The Kiribati study shows that violence against women is prevalent:
• More than 2 in 3 (68%) ever-partnered women aged 15–49 reported experiencing physical or sexual violence, or both, by an intimate partner.
• 47% of women aged 15–49 who had ever been in a relationship reported experiencing emotional abuse by a partner at least once. Almost 1 in 3 women (30%) experienced emotional abuse in the 12 months prior to the interview.
• Almost all (90%) ever-partnered women aged 15–49 reported experiencing at least one form of controlling behaviour by an intimate partner.
• Among women aged 15–49, 11% reported experiencing physical violence by someone other than an intimate partner, and 10% reported experiencing sexual non-partner violence. The most commonly mentioned perpetrators of physical violence were the respondent’s male family members, in particular her father or stepfather. The most commonly mentioned perpetrators of sexual violence were male acquaintances (such as family friends, work colleagues) and strangers.
• Approximately 20% of women who reported that they had ever had sexual intercourse reported that their first sexual experience was either coerced or forced and the younger the girl at first sexual encounter, the more likely sex was forced.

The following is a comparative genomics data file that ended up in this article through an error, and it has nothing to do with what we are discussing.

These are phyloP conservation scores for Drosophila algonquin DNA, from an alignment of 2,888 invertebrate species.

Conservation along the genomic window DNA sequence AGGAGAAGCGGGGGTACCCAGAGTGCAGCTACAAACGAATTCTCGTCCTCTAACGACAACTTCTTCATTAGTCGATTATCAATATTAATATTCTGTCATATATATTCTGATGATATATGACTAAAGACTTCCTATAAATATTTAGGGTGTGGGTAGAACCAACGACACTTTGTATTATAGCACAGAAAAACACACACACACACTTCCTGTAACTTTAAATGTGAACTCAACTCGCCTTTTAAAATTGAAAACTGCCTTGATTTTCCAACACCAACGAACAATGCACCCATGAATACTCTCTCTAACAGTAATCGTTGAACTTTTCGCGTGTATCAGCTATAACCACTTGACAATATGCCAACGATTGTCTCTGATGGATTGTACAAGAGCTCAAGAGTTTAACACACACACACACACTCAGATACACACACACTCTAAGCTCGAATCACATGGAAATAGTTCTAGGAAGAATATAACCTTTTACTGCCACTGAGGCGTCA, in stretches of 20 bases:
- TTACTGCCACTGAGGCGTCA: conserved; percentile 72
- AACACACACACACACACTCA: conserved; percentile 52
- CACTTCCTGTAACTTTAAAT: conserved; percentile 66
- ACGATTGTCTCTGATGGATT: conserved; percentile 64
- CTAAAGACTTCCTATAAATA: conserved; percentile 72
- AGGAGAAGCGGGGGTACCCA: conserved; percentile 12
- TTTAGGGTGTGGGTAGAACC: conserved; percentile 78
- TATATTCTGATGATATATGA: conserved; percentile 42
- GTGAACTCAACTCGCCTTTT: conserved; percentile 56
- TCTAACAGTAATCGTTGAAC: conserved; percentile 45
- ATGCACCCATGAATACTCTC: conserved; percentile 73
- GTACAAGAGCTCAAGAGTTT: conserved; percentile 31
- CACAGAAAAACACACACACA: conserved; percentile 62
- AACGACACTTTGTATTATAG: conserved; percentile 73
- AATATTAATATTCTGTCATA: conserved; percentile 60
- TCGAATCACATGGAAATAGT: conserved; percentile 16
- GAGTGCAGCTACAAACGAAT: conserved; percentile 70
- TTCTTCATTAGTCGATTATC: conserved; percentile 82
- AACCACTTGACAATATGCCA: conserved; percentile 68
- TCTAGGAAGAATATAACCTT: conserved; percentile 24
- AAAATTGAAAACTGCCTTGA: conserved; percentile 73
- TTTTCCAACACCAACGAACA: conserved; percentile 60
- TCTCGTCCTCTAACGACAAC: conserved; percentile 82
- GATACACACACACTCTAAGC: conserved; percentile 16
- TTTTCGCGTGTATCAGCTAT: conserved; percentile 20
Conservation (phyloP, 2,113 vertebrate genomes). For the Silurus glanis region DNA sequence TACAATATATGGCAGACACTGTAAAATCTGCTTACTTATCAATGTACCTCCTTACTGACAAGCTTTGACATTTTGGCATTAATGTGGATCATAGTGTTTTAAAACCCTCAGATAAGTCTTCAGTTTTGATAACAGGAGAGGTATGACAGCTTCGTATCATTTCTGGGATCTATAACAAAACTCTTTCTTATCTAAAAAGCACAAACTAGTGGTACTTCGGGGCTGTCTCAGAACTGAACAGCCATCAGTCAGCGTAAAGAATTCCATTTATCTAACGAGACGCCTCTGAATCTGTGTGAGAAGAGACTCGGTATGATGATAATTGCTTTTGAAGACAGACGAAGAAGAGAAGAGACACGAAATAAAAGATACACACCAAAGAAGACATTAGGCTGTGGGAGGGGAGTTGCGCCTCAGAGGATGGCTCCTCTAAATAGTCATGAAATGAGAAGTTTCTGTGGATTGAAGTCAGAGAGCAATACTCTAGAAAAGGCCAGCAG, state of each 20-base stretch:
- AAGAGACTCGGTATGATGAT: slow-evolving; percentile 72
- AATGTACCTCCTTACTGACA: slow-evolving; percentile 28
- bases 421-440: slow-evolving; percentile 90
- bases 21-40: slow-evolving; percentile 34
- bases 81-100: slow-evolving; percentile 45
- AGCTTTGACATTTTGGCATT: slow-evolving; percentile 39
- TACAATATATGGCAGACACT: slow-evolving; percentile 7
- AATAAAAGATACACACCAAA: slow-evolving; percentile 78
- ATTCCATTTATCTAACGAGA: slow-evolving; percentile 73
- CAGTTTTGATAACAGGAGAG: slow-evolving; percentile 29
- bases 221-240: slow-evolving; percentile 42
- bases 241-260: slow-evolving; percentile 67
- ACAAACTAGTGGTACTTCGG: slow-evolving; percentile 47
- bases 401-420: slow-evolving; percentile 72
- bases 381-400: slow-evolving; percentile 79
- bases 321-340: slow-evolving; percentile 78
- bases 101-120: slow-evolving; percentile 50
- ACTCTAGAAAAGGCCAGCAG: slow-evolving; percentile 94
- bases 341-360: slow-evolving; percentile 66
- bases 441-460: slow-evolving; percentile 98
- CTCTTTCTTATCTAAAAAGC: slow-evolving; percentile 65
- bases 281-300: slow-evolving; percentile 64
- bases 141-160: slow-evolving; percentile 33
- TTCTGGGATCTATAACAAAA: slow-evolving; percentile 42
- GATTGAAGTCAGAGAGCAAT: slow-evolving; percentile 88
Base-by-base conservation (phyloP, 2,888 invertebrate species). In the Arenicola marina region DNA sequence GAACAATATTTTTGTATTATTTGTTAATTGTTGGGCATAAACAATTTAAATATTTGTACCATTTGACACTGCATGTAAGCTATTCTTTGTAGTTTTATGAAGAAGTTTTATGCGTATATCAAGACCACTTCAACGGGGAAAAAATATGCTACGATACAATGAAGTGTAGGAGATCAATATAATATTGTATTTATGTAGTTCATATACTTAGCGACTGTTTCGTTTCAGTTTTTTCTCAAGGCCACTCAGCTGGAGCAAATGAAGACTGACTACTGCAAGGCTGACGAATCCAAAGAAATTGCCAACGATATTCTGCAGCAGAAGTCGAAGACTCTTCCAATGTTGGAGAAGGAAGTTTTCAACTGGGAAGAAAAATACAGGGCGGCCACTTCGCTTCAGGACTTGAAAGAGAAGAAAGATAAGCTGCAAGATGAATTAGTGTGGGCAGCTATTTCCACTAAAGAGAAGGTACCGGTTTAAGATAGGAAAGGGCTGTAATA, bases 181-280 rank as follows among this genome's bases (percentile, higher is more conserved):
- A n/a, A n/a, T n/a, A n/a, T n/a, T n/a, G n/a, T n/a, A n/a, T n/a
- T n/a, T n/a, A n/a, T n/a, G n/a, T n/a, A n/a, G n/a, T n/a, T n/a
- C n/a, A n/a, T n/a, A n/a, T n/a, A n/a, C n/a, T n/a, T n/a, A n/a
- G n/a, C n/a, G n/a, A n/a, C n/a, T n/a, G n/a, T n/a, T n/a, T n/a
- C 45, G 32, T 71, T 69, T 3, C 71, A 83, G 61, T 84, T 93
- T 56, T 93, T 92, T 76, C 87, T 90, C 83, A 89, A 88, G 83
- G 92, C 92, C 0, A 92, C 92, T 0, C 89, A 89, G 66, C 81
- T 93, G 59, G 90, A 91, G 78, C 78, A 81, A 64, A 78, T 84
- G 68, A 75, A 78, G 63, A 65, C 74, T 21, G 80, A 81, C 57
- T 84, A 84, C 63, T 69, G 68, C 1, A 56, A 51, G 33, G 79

The relatively high prevalence of intimate partner violence in Kiribati likely relates to a multitude of factors at all levels of society. Some significant contributors may include:
• The acceptability of violence against women: the majority of women in Kiribati believe that a man is justified in beating his wife under some circumstances (in particular for infidelity and disobedience).
• The normalisation of controlling behaviours within intimate partner relationships: 90% of women reported that they had experienced at least one act of controlling behaviour by a partner. • The fact that physical punishment is often used as a form of disciplining women who are seen as transgressing their prescribed gender roles.
• The practice of physically disciplining children: children may learn from a young age that physical violence is normal (cycle of violence).
• The fact that current law does not define partner violence as a crime.
• The lack of formal support services available, which also makes it difficult for women to seek help.